A friend was asking how to handle vertical video in Final Cut Pro X. We end up with so much of it because of Snapchat, Instagram Stories and other applications, but these videos can be repurposed. There are plenty of apps on iPhone that will handle this, but sometimes you want to do it along with other footage in a bigger project.
I’ve had a green screen for a while. Well, it’s a couple of long green fabrics from Walmart. We first used them way back in 2007 for a fun Apple-parody for WWE and TNA wrestling.
The more recent use was for some sparse episodes of Unsung where the weather would keep us from our preferred on location shoots. The more we got to do this, the more I wanted a permanent location for my green screen. Every time we had to get one of these together, there was a period of lighting, organizing over top of my podcasting setup, and crossing my fingers. With a locked down location, I can have lights set in a more stable setup and just setup a camera, turn the lights on, and go.
I’ve used it three times in the last week.
The key is to get the background as smooth as possible. And have enough lights to light the subject in front along with the screen in the back independently. I’ve updated to using a TON of work lights (readily available in the hardware section).
First go was again for Unsung. We planned to visit the Giant Rubber Duck in hopes of doing our usual stand ups. But the rain kept us away. This was the first true test. I’m astonished at how clean the green screen was with the keyer in Final Cut Pro X with little work. A few hot and dark spots were easily taken care of by marking out some of the green screen. I remember having to take hours perfecting this on Conduit for Final Cut Pro 5. (nodes were my worst nightmare).
The second was a shoot with Paul London for our upcoming documentary for another former WWE wrestler, Zach Gowen. We didn’t have a location, and this was one of the last we had to get in to finish shooting. We also rolled in a quick shoot for Sunday’s Prime Wrestling Wrestlution 6 iPPV. Talking with their producer, it was an easy, one button key to get the piece together.
Now one spot that the jury may still be out on is whether I can shoot iPhone 5S footage on the green screen. I had a chance with the most recent Lootcrate coming in Wednesday. I had some issues with the green reflecting on the top of the box, making it disappear before I opened it. That’s why there’s this odd start. As you can see, the key is a little bit blocky. It could be partly because A. the positioning of the box wasn’t as ideal as how I usually setup for the shoots discussed above, or B. the iPhone’s video, while labeled as 1080 HD, still has enough artifacting on that little lens and compression issues that I can’t get as clean of a key off of it.
Now, I’m not really working in a “video house” per se where I have years of back catalogue and have to manage files between multiple coworkers, but I’d like to think I’m a bit more than a novice when it comes to ongoing video projects over the last year and a half (and 6 years in the previous aformentioned environment.). It’s been interesting to see the backlash and hesitation on the upgrade to Final Cut Pro X over the last year from those who have done video for a good while. Many throwing down over FCPX’s lack of features Fianl Cut Pro 7 had, or the lack of backward compatibility.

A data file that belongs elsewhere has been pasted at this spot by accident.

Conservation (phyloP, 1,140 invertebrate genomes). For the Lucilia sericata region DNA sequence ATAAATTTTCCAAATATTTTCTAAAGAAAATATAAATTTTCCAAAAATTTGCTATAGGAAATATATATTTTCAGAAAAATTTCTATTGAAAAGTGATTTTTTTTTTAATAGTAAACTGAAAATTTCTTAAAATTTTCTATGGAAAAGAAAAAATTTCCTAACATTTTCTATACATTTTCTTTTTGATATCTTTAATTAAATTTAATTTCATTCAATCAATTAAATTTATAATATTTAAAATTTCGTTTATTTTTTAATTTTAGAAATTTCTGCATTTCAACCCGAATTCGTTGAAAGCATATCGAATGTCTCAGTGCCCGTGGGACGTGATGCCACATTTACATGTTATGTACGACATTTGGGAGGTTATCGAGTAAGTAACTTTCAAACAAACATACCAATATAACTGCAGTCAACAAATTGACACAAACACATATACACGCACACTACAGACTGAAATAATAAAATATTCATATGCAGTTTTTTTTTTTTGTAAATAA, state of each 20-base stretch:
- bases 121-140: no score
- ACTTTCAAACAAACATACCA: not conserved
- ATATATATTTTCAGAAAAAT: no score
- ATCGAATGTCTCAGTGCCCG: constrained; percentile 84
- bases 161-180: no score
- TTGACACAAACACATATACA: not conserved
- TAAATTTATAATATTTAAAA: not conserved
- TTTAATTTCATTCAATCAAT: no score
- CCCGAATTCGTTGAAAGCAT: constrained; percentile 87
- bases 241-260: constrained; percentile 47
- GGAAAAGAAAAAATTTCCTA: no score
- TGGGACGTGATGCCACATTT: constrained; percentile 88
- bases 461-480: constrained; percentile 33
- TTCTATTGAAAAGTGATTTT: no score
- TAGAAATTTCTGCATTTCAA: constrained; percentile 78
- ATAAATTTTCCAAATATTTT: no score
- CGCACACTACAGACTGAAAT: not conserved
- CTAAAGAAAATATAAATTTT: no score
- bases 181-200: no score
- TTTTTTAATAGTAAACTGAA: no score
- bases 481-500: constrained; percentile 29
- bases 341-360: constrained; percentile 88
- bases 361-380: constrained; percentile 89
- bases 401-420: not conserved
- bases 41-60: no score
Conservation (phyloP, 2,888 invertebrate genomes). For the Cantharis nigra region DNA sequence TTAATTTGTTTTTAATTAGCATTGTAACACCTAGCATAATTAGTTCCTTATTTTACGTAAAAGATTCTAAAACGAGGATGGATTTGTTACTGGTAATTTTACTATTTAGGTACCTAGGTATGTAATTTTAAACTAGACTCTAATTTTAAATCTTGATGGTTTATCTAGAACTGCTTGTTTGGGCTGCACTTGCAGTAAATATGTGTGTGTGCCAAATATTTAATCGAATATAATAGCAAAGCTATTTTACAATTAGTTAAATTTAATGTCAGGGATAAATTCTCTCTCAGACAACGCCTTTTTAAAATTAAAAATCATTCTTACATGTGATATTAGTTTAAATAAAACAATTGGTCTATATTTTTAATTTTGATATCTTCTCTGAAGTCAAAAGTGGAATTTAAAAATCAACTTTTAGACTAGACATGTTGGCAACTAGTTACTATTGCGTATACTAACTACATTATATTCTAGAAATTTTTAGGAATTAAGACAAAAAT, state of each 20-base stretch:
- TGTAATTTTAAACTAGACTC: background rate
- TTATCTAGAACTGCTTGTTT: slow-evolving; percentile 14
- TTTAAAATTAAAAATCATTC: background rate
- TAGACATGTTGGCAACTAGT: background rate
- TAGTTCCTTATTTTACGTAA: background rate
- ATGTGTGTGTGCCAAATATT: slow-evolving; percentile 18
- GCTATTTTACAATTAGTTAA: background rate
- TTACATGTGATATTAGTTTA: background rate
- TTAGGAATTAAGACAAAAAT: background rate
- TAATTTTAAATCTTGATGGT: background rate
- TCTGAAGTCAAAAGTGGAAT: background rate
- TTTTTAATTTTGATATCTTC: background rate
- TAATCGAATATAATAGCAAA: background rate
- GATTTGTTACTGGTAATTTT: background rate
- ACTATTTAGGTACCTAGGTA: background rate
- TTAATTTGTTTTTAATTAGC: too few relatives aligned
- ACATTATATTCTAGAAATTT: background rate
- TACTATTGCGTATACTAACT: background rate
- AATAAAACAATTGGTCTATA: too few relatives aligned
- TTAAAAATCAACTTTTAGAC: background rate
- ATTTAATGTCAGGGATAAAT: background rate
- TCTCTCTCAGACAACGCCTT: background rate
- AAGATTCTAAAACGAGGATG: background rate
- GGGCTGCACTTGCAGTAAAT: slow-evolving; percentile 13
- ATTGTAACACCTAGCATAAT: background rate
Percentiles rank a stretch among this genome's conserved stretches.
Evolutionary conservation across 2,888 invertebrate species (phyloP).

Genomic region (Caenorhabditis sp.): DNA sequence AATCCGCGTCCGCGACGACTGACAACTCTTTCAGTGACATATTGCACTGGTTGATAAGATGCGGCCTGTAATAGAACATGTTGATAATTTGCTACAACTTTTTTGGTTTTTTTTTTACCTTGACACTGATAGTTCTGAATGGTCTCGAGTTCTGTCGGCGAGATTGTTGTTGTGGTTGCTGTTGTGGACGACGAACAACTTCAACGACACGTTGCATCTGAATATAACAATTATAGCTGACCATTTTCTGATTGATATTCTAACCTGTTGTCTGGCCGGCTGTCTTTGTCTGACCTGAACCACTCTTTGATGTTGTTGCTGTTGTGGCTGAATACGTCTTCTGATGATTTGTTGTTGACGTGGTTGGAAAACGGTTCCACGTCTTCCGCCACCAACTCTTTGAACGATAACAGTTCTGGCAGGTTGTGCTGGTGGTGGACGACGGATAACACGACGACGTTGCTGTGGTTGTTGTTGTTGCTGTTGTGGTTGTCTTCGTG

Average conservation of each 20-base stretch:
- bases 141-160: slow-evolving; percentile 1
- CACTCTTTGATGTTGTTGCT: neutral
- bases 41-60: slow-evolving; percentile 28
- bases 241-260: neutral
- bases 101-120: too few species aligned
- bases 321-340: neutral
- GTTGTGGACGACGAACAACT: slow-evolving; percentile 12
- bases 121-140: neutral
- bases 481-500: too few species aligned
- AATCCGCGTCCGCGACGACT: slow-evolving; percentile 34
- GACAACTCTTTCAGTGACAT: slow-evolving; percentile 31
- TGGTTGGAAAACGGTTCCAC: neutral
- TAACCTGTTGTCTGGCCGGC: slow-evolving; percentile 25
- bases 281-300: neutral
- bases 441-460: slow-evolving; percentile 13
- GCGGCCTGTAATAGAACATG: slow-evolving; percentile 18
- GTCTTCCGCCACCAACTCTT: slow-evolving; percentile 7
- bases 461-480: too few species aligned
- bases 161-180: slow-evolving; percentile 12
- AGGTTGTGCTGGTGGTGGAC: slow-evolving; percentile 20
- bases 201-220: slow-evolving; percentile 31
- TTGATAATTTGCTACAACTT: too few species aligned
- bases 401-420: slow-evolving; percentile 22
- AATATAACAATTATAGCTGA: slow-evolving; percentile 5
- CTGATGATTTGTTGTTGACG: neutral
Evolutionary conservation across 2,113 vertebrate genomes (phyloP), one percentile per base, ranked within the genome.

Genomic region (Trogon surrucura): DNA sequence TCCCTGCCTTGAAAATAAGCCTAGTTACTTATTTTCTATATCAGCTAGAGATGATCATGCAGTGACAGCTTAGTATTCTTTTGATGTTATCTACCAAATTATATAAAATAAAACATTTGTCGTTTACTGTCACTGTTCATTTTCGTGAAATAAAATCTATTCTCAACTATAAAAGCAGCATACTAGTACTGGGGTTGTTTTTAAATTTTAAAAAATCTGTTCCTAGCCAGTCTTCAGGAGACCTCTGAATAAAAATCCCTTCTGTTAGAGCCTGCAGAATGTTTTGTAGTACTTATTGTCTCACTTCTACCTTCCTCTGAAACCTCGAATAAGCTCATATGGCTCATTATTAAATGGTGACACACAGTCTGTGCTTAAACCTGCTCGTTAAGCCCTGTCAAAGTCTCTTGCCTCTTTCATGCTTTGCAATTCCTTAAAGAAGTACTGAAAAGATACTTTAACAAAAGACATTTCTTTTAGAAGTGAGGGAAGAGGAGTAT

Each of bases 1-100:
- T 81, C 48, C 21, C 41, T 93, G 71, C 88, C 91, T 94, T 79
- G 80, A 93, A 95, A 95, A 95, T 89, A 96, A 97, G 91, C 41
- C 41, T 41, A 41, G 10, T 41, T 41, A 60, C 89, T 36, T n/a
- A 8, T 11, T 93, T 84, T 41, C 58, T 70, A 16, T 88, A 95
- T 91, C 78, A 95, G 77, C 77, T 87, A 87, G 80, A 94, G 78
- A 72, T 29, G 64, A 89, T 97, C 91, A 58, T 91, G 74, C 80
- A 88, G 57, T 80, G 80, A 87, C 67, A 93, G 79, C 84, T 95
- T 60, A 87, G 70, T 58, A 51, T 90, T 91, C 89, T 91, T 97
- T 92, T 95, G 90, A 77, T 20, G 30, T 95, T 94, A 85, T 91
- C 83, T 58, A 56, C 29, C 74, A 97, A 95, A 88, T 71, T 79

Man, are they missing out.
Since picking up the software, and keeping my old version Final Cut as a backup, I’ve been really excited about how much more productive I’ve been. Right off the bat I streamlined my podcast editing with templates I just had to drop in and adjust the new footage and content and move on, prepping over 3 hours of content every Tuesday night after recording.
The synchronization option, when it works (read: I have the right content), saves me a ton of headaches throwing a couple of angles together for quick edits, especially those pro wrestling DVD shoots where I’m unable to get out there with my live switcher.
Little by little, we saw multicam editing come back, and other features trickle.
I haven’t had a chance to read up on a lot of what’s new in version 10.0.06, but I’ve had the fortune to stumble upon the updated output screen, which puts meta data front and center, makes estimating your file size on different codecs easier, and the ability to keep working as a file is outputting. It’s no Batch Output from FCP7, but it can still serve to stack up a few renders so I don’t have to babysit to push my next project out.
See that “X” at the end? Remember the last time Apple put an X on something? Ok, that was Quicktime. Similar, but I mean the one before.
Mac OS X was originally taken with a little bit of disdain since it completely scrapped the Mac OS 9 setup. Instead basing on Unix and elements of NeXT computers. Look at it know. Completely competitive and stable upon it’s peers. I wonder where Final Cut Pro X will be in the next few years.
Pro Tip Time: Ok, so I have this gig where I need to record a bit of HD footage, but haven’t had the cashflow to get one of those super expensive P2 cards that does more than 4 minutes at the time.
A few months ago, I had the fortune to help work on a commercial for anti-bullying at a local school and solved this problem by live capturing in Final Cut Pro 7. It worked fine enough, but we had issues with it crashing alongside my Panasonic HVX200, so I wondered about finding a more solid solution.
Final Cut Pro X appears to capture, but results in no file. iMovie comes up static, but it never supported the P2 footage, to my knowledge.
In comes Quicktime X to save the day! Go to File > New Movie Recording, pick your video and audio source as your firewire camera, put on Max quality and bam, full HD capture!
So far, it’s looks pretty steady on my late 2009 Macbook Pro. Mission Accomplished. According to iStat, it isn’t pushing more than 25% of my CPU.